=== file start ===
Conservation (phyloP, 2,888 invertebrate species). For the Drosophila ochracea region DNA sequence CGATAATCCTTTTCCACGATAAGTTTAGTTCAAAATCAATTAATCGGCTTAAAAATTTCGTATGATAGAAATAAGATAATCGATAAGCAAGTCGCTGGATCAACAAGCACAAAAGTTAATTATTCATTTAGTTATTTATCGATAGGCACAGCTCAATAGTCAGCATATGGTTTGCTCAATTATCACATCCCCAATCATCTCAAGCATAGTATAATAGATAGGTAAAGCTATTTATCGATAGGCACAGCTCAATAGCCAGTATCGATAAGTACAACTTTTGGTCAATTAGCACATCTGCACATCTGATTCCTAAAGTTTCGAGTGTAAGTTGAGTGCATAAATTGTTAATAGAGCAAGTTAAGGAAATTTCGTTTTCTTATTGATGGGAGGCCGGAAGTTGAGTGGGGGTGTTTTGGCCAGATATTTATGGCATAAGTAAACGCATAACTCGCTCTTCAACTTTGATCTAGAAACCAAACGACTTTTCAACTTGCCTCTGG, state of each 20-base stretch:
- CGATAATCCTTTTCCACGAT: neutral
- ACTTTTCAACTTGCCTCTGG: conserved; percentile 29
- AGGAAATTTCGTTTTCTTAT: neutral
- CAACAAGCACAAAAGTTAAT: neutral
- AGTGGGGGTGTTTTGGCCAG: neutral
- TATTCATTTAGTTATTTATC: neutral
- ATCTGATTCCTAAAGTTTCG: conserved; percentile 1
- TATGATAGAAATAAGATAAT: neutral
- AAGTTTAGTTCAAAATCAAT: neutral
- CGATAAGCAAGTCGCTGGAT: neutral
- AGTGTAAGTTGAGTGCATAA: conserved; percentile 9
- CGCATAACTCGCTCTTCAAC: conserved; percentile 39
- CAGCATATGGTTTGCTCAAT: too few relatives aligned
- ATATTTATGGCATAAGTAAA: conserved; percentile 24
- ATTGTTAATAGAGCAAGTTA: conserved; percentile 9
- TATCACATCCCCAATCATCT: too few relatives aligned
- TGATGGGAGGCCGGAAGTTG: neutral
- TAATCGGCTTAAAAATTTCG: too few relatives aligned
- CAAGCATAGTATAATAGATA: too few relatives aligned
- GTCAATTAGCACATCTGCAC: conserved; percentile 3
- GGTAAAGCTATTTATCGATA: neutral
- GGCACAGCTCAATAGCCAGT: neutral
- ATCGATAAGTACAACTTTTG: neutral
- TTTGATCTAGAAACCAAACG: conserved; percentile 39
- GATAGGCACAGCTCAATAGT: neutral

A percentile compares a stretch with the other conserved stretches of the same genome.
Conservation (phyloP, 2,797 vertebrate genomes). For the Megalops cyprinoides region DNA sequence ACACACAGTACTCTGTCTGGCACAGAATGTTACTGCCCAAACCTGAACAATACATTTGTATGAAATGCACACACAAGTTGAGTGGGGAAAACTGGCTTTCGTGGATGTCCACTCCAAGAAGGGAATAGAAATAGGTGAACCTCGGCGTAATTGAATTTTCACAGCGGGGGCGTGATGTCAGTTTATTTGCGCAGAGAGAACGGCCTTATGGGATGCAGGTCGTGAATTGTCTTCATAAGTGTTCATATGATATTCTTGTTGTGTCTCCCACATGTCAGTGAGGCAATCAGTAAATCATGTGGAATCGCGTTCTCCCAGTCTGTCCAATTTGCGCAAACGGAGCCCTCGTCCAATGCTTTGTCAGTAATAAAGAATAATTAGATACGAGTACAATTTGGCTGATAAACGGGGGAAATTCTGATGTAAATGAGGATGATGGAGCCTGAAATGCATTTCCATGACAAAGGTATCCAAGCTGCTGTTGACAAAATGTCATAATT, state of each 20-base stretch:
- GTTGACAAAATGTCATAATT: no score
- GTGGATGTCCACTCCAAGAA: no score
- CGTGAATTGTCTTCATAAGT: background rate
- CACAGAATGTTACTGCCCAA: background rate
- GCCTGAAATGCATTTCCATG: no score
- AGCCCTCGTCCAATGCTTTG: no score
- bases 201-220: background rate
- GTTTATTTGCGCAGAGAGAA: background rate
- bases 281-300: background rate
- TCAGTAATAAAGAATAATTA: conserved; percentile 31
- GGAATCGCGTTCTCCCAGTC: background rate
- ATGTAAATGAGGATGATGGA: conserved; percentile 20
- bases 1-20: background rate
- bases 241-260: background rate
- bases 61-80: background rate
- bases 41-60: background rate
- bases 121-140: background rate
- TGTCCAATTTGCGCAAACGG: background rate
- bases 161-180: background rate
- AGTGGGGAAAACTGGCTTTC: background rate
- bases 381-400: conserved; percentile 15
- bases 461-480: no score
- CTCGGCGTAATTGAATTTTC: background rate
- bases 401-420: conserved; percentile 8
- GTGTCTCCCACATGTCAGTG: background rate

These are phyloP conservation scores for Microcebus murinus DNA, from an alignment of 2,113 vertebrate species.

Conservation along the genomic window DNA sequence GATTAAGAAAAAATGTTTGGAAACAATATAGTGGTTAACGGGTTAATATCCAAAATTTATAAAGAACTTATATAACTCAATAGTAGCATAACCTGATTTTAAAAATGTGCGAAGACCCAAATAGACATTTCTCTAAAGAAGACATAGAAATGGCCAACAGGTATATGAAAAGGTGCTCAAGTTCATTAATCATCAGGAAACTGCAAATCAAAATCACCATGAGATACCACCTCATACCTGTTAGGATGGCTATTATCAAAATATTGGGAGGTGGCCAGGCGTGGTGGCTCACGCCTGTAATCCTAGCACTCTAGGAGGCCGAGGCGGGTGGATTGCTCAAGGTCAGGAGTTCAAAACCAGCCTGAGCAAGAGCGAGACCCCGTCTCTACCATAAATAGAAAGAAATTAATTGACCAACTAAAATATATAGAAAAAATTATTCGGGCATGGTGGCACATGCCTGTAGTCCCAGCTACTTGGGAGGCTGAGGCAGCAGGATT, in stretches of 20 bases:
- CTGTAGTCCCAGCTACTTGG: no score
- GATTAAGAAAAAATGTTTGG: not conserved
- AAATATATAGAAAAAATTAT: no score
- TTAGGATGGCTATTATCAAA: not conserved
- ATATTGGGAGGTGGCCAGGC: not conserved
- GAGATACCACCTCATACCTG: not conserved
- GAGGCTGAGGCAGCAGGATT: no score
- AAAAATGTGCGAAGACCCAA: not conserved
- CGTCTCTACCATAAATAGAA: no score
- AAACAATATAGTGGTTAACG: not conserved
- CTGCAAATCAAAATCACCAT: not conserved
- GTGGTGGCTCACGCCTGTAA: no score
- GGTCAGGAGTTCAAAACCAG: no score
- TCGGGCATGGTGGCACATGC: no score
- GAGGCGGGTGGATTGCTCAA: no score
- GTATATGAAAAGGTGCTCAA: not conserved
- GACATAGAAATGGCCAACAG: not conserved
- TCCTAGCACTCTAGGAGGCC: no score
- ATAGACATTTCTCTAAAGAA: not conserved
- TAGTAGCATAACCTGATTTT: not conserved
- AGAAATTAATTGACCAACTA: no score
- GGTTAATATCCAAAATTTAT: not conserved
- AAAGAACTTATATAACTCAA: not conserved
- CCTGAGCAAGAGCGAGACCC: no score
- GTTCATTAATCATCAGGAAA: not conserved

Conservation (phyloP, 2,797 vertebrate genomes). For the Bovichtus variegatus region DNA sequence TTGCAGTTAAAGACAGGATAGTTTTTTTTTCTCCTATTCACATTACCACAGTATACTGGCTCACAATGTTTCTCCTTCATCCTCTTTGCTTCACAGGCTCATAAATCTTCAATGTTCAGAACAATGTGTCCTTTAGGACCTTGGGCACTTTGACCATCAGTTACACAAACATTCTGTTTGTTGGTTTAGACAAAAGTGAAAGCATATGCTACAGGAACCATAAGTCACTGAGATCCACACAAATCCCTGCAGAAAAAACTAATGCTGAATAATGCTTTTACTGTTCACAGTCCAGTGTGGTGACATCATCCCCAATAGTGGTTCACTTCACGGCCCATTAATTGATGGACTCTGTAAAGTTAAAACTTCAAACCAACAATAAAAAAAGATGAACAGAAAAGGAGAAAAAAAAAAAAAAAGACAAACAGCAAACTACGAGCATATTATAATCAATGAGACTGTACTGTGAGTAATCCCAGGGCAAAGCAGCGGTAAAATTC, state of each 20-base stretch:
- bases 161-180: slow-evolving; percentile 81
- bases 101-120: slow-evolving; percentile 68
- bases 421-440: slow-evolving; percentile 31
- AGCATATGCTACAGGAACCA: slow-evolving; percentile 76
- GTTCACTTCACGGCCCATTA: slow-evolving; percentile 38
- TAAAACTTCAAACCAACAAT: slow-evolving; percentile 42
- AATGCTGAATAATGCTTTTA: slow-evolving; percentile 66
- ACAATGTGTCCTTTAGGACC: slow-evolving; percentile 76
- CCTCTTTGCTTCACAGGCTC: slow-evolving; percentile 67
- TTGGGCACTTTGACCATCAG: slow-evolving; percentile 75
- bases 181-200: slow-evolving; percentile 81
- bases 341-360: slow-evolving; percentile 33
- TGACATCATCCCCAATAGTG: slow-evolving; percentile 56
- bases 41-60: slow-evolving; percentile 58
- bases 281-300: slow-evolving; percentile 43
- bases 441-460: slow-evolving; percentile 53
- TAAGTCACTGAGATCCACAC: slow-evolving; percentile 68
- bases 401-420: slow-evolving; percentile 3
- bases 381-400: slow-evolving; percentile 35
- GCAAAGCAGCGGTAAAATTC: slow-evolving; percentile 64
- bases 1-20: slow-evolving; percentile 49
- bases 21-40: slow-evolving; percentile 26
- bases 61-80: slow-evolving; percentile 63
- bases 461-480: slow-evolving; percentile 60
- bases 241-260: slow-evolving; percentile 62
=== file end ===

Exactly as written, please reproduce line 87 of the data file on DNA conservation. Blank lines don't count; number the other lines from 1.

- TAAAACTTCAAACCAACAAT: slow-evolving; percentile 42